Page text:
Human Resources News & Insights

Could your handbook use some more profanity?

No one likes working with a jerk. But here’s a company that’s taking serious measures to keep them away.

New hires at SuccessFactors, a software firm based in San Mateo, CA, are required to sign off on a list of 15 corporate principles.

Number 15: “I will not be an a–hole.”

CEO Lars Dalgaard implemented that policy after years of corporate experience taught him that jerks (as we’ll call them) “stifle performance,” he told the San Francisco Chronicle.

As for the harsh language, he said the rule would be easier to ignore without it.

What also makes the rule tough to ignore is that Dalgaard isn’t afraid to enforce it. One time, he took a group of job candidates out to lunch at a local restaurant. Those who weren’t friendly to the waitstaff weren’t brought back to continue the interview process.

Ever worked at a company that needed a policy on jerks? Do you think a rule like Dalgaard’s is good for a company or just an impractical gimmick? Let us know your opinion in the comments section.

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  • Brian

    The problem is that Dalgaard is the one defining what an a-hole is. However I LOVE the idea of taking job candidates to lunch. I think it was Dave Barry who said, “If your friend is nice to you, but rude to the waiter, they’re not really nice”.

  • JVN

    Yes, the definition of a-hole is kind of like the definition of porn (and I’m paraphrasing a supreme court justice here), it’s hard to put into words exactly what it is, but I know it when I see it.

    I don’t think the language would fly around here, but I have to give Dalgaard credit for his take charge attitude. Jerks do “stifle performance”.

  • Dan Kaufman

    I absolutely LOVE the taking-out-to-lunch thing. Kudos to Dalgaard for taking head-on an under-reported and -acknowledged problem in corporate culture.

    I once had an employee who was very nice to clients, but treated our suppliers–and sometimes fellow employees–like crap. She didn’t understand how important it was to treat EVERYone well. It’s not just good business–it’s good for the soul.

  • CS

    Part of our second interview process always includes lunch or dinner. If the wait staff aren’t treated with courtesy the interview is over and small talk resumes. Our philosphy is that all people are treated equally. This process certainly eliminates a lot of candidates.

    The A-hole corporate principle makes the company sound rough. But it might eliminate the ones who seem to slip through the cracks and get hired.

  • Lucy

    I love it! Kudos to Dalgaard for implementing a straight forward approach. I like laying it all on the table and you can’t make expectations any more clearer than that! In this day and age of political correctness and being sometimes forced to perform a song and dance to get the point across, I can appreciate the directness. Taking candidates to lunch and/or dinner is an excellent idea too. I once did this for a candidate I was considering for a high level position. He showed up 45 minutes late with no excuse or apology, and that was the deciding factor.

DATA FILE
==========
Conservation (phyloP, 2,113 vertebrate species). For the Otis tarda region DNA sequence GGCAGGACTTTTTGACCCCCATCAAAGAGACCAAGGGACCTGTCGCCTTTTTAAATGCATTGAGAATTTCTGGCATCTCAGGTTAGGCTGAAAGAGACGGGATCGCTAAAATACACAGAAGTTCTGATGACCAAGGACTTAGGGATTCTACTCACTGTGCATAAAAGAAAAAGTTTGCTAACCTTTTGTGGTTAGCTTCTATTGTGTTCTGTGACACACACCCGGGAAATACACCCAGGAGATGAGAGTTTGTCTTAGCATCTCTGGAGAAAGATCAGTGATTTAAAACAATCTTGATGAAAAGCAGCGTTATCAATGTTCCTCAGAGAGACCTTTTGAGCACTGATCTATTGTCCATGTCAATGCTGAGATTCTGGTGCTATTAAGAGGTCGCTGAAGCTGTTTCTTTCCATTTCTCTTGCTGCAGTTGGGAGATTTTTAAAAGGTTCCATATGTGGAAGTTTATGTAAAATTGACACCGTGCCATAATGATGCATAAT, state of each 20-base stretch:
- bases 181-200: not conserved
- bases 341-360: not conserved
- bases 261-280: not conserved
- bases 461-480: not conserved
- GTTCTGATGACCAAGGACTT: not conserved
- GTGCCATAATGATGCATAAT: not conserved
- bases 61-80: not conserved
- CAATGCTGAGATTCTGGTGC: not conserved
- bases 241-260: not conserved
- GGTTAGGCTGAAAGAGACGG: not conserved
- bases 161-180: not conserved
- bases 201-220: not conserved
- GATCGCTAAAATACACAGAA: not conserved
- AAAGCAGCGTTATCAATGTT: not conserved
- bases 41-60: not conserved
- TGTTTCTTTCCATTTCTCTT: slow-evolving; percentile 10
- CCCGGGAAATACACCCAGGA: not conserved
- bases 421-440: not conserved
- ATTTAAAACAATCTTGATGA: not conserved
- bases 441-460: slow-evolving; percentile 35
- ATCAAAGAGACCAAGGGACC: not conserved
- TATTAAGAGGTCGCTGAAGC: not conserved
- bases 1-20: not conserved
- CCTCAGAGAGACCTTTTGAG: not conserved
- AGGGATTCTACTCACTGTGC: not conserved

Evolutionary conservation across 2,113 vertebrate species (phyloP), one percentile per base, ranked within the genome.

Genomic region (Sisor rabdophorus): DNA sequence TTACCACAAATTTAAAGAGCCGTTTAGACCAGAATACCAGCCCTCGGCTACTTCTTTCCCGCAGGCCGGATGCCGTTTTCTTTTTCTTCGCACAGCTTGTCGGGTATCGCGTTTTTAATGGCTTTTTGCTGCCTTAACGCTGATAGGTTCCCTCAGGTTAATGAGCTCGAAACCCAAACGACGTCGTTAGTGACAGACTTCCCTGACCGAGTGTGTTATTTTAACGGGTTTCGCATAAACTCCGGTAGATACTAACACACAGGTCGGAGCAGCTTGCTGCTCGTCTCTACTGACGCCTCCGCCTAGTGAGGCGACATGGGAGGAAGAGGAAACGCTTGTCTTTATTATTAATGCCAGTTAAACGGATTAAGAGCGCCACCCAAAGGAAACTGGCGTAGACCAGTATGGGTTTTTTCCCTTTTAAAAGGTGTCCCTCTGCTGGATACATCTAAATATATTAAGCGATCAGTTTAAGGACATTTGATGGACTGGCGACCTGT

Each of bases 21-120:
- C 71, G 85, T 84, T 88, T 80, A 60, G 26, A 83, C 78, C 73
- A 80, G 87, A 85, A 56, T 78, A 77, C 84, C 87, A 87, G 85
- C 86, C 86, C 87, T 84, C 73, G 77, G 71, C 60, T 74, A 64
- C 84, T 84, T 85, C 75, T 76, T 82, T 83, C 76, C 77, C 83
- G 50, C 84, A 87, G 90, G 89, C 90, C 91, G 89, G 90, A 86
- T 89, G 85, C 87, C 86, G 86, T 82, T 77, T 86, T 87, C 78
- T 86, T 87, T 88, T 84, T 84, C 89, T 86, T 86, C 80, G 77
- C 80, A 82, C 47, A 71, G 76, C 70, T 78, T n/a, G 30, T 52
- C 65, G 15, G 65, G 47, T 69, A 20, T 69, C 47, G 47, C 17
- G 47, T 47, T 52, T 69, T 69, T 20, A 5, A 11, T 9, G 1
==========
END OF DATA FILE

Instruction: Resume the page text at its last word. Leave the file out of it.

• Maria

    Was it Henry Ford who took prospective candidates to dinner and decided on hiring based upon whether or not they salted their food before tasting? Kinda the same principle….and I LOVE IT too.

    It’s brazen and brassy but it’s in black and white and makes employees think, right? AND it is subjective, BUT does it really matter?

  • HR in louisville

    Although taking candidates for a job out to lunch is a nice gesture, How many of them actually act like their “true self”, and not put on a show for their perspective employer? I have interviewed several potential employees that were very sweet during the interview, but once hired, showed their true self and it was not pretty. But, I do like the idea of making them sign to not be an a-hole.
    That’s good stuff.

  • JVN

    Louisville –

    I would tend to agree, but from the posts of our peers, it seems that some people can’t help but show their true unpleasant nature even over the course of a lunch. Look at the guy Lucy mentioned. 45 minutes late for a job interview lunch? No explanation or apology? Whoa! Don’t walk away from that candidate. Run!

  • Lilly

    I Love it! It’s about time we get back to straight talk. Life is so much easier that way.

    Political Correctness is BS that grew from frivolous lawsuits. I wouldn’t be surprised if someone sued Dalgaard because the implied word offended them.

    “Good grief”, said Charlie Brown

  • mike R

    To Brian and JVN:

    “The problem is that Dalgaard is the one defining what an a-hole is. ”
    “Yes, the definition of a-hole is kind of like the definition of porn (and I’m paraphrasing a supreme court justice here), it’s hard to put into words exactly what it is, but I know it when I see it.”

    I think you have identified the problem with this practice right there. Many times we have a “problem” with someone and we don’t go through the steps to identify what it is. Is it something they said or did? Or is it because they remind you of someone you have a problem with? Or is it because you have problems with them based on their race, color, creed, nationality, veteran status, gender, sexual orientation, etc.